Under The Streets Of London – Episode 15


“Where’s William?” Mary repeated to John, panic shooting through her.

“I’ve no idea.” John cast an anxious glance around the little shop as if their nephew might somehow be lurking behind what was left of their stock. “When did you last see him?”

“He was definitely here for his cup of tea mid morning,” Mary said, struggling to recall, “but I’m not sure after that. Did he go out on deliveries?”

John closed his eyes for a moment to think and when he opened them again Mary saw fear in their brown depths.

“He did,” he confirmed. “He went to take Mr Johnson’s weekly box to him.”

“Mr Johnson? Which way would he go to his house?”

John swallowed.

“Really he should go round the back, but it’s a long detour so I think William usually wheels the bike down the side of the, of the . . .”

“Tunnel,” Mary finished bleakly. “Oh, John, we have to find him!”

She yanked her apron off, flung it down on the till and together she and John made a dive for the door. John fumbled for his keys and Mary stood impatiently as he locked the door.

It seemed to take for ever but they couldn’t leave the shop unattended – who knew what thieves might be around, seeking to profit from the chaos of the dreadful morning?

“I’ve not heard of any fatalities,” she said as the key finally turned.

“Me, neither,” John agreed. “I’m sure he’s fine.”

It was clear from his tone, though, that he was not sure at all and Mary felt a shiver down her spine as she risked a look into the great scar of the trench.

The only people she could see were a clutch of fancy-suited gentlemen talking earnestly together. But the collapse ran some way down the street and who knew what had happened further along?

“Let’s go,” she said, grabbing John’s arm and hurrying him down the tiny walkway. But John stopped her at the George.

“We should check on the children.”

Mary glanced in, torn. She did want to make certain they were safe, but surely William had to be their first priority?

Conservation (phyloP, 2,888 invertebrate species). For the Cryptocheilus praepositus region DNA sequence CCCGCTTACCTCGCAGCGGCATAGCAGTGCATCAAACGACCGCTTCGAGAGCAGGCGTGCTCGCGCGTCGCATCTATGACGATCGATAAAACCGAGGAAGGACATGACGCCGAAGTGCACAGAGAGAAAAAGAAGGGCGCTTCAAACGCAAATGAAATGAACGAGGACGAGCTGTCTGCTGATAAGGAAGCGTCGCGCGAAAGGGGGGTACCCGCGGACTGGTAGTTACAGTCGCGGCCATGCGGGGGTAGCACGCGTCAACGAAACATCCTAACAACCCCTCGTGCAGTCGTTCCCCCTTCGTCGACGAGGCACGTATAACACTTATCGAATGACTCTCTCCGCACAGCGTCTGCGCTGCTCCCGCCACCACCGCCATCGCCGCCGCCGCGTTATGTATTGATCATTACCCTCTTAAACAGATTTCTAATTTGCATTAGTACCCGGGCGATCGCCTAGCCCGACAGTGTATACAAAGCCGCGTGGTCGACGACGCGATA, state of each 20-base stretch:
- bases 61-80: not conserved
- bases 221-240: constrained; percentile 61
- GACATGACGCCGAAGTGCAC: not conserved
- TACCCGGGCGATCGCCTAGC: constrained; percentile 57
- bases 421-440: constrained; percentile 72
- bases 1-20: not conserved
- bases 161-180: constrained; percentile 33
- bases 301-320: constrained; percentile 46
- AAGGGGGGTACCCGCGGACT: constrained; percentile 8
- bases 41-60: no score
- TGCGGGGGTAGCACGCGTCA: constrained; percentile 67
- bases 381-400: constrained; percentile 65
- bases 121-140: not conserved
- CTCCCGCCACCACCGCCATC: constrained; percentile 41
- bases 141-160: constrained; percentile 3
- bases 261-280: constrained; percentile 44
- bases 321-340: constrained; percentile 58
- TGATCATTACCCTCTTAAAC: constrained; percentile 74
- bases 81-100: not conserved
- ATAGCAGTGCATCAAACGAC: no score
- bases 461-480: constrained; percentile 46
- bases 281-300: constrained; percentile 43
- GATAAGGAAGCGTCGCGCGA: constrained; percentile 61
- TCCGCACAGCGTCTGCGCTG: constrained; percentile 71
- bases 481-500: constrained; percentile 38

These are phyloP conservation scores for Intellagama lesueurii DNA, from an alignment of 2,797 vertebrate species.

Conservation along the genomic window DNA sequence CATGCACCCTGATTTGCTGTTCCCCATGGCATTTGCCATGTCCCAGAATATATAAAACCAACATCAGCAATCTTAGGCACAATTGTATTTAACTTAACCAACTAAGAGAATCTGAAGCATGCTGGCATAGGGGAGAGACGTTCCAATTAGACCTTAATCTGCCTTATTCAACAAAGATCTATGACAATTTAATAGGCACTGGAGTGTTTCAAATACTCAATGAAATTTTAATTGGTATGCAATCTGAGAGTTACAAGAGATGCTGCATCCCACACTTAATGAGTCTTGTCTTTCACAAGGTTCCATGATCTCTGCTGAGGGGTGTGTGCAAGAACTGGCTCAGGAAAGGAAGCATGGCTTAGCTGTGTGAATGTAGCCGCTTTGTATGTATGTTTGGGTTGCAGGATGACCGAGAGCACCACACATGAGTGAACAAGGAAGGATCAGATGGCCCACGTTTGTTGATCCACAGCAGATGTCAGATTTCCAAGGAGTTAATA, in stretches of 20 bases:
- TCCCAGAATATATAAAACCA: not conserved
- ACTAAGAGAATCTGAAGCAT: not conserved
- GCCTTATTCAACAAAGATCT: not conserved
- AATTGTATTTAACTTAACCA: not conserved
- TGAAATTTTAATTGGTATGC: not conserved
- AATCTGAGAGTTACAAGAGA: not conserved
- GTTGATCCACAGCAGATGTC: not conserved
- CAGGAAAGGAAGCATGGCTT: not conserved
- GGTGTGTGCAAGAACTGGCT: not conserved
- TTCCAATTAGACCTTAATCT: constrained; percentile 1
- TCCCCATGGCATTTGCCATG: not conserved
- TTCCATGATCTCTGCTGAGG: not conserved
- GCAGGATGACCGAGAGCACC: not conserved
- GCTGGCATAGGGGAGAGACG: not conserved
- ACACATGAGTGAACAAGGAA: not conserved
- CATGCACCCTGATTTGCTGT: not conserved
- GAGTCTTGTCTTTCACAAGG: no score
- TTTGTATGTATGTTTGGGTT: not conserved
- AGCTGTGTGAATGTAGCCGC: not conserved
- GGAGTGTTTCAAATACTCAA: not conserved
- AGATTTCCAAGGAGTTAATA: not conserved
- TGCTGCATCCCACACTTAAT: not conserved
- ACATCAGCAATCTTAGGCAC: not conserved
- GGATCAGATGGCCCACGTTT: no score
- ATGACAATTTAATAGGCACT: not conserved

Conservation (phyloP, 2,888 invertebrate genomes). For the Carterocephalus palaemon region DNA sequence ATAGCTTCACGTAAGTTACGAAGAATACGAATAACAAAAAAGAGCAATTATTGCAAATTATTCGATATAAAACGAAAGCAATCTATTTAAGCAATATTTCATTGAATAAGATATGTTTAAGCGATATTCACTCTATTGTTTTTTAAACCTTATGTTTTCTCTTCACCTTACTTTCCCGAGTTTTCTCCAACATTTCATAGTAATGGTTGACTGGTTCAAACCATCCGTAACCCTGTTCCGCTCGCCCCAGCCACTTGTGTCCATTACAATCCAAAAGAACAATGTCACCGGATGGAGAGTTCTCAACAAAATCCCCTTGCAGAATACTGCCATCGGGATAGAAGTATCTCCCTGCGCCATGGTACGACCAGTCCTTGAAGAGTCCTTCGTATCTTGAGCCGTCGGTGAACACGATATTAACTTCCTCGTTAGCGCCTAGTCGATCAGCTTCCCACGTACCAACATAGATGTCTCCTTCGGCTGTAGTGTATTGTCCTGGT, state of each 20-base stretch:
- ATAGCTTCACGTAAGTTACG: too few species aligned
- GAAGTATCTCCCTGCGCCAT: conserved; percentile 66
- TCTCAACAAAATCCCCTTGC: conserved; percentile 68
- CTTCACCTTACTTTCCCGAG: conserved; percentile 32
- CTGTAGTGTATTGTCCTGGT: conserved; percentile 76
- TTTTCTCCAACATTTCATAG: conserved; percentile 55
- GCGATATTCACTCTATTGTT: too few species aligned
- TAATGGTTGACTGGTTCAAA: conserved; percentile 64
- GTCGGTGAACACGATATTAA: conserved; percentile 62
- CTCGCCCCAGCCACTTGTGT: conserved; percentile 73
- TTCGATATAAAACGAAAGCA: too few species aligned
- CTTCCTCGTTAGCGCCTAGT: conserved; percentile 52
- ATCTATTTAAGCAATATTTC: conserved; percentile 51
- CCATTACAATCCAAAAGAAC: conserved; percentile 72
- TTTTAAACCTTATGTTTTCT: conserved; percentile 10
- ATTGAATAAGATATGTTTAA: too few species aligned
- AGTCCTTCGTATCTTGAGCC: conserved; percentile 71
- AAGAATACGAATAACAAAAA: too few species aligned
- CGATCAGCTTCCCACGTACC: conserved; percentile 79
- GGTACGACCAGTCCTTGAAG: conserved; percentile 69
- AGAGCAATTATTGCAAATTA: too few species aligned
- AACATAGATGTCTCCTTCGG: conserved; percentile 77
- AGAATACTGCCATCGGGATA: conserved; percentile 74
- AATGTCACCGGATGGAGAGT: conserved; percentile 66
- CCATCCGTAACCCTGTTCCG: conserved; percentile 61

He’d gone off to Mr Johnson’s not long after his cuppa, so he should definitely be back by now. If something had happened to him, her sister would be devastated. She was weak already with the TB tearing at her poor body, and losing her dear son could destroy her.

“Besides,” John added, tugging at her hand, “William might be in there with them.”

That was true. Mary let herself be led inside, her eyes instantly scanning the crowded public house for William’s dear face. The lad was tall with bright blond curls and was normally easy to spot, but with so many big navvies crowded into the public bar it was hard to see anyone distinctly.

“We’ll never find them,” she said desperately to John, fighting her way between the men.

“We will,” he soothed. “Look, there’s Violet.”

Mary followed his finger and, sure enough, there was her niece, wrapping a bandage very attentively around the arm of a broad-shouldered navvy and making a right hash of it, too, due mainly to looking more into his eyes than at his injury.

Mary marched up to her.

“Violet!”

“Aunt Mary,” she said, smiling absently. “There you are. Isn’t this awful? I’m just doing my best to help.”

“And a very good best it is,” the navvy said dotingly.

Mary tossed her head and stepped closer to Violet.

“Have you seen William?”

The girl froze.

“Is he not with you?”

“I’m afraid not. He went out on a delivery.”

“When? How long ago? Why isn’t he back?”

Alan Spink

Alan is a member of the “Friend” Fiction Team. He enjoys working closely with writers and being part of the creative process which sees storytelling ideas come to fruition. A keen reader, he also writes fiction and enjoys watching football and movies in his spare time. His one aspiring tip to new writers is to “write from your imagination”.